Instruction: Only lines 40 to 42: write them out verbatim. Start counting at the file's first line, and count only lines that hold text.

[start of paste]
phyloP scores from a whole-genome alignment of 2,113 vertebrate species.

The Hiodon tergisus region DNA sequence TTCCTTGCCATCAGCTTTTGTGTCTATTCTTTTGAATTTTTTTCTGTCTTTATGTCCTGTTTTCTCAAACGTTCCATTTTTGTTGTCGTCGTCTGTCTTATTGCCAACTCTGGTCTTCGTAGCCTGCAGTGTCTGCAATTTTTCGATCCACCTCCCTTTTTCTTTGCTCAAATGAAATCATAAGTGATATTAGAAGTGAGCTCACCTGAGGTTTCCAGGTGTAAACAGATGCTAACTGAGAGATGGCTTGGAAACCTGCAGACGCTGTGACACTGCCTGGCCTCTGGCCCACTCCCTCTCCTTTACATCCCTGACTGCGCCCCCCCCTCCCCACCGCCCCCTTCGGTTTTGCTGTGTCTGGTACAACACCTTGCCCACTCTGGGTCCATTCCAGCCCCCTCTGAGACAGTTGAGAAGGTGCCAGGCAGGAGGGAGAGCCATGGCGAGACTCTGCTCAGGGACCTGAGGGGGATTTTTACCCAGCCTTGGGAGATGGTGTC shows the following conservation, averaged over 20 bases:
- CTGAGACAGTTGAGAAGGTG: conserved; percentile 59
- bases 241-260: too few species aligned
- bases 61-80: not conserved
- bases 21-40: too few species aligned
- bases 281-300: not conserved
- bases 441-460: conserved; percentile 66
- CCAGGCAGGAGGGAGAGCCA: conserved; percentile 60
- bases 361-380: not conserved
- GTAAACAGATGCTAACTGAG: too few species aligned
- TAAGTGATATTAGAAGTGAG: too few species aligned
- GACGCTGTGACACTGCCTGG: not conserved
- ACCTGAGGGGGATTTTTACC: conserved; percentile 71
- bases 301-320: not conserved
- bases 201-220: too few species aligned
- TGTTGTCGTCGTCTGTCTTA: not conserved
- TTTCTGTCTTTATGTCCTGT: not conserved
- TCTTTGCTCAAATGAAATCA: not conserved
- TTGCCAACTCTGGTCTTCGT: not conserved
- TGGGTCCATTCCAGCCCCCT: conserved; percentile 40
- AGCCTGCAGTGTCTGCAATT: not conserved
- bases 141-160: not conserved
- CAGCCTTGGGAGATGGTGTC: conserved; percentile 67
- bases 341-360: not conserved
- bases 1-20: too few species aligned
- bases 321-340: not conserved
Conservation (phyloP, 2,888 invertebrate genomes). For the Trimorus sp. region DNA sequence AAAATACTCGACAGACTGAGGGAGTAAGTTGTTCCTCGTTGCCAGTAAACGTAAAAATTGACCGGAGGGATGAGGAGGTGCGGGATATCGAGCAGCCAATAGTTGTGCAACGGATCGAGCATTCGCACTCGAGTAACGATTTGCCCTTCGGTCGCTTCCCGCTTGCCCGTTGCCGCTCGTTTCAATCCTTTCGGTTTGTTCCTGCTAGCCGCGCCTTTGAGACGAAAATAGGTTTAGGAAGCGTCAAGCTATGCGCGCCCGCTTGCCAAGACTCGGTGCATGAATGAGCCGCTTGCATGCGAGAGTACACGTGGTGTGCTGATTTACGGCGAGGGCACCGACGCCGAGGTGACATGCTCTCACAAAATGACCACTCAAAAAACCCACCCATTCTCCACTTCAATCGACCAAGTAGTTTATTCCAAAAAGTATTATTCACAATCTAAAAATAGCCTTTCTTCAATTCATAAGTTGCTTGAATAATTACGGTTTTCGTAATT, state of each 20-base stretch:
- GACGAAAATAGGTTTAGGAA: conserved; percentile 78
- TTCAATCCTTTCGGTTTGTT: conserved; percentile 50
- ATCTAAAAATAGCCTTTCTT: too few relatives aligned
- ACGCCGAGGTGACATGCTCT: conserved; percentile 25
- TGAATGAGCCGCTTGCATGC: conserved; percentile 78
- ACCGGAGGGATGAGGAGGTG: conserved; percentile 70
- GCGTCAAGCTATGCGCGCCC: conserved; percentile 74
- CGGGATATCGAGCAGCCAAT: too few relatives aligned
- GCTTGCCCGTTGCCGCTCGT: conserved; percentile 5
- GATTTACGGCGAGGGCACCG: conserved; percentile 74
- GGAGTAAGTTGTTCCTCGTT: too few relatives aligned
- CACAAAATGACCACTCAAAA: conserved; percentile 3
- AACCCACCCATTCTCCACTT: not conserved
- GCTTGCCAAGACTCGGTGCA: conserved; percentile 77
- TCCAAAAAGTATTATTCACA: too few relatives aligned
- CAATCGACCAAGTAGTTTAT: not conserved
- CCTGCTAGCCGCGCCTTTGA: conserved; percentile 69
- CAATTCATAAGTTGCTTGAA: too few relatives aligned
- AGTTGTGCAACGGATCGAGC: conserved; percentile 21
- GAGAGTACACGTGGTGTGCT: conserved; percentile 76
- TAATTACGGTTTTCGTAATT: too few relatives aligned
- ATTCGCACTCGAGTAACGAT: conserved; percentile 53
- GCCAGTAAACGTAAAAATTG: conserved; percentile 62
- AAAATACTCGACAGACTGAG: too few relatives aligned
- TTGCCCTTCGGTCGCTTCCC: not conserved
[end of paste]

- CACAAAATGACCACTCAAAA: conserved; percentile 3
- AACCCACCCATTCTCCACTT: not conserved
- GCTTGCCAAGACTCGGTGCA: conserved; percentile 77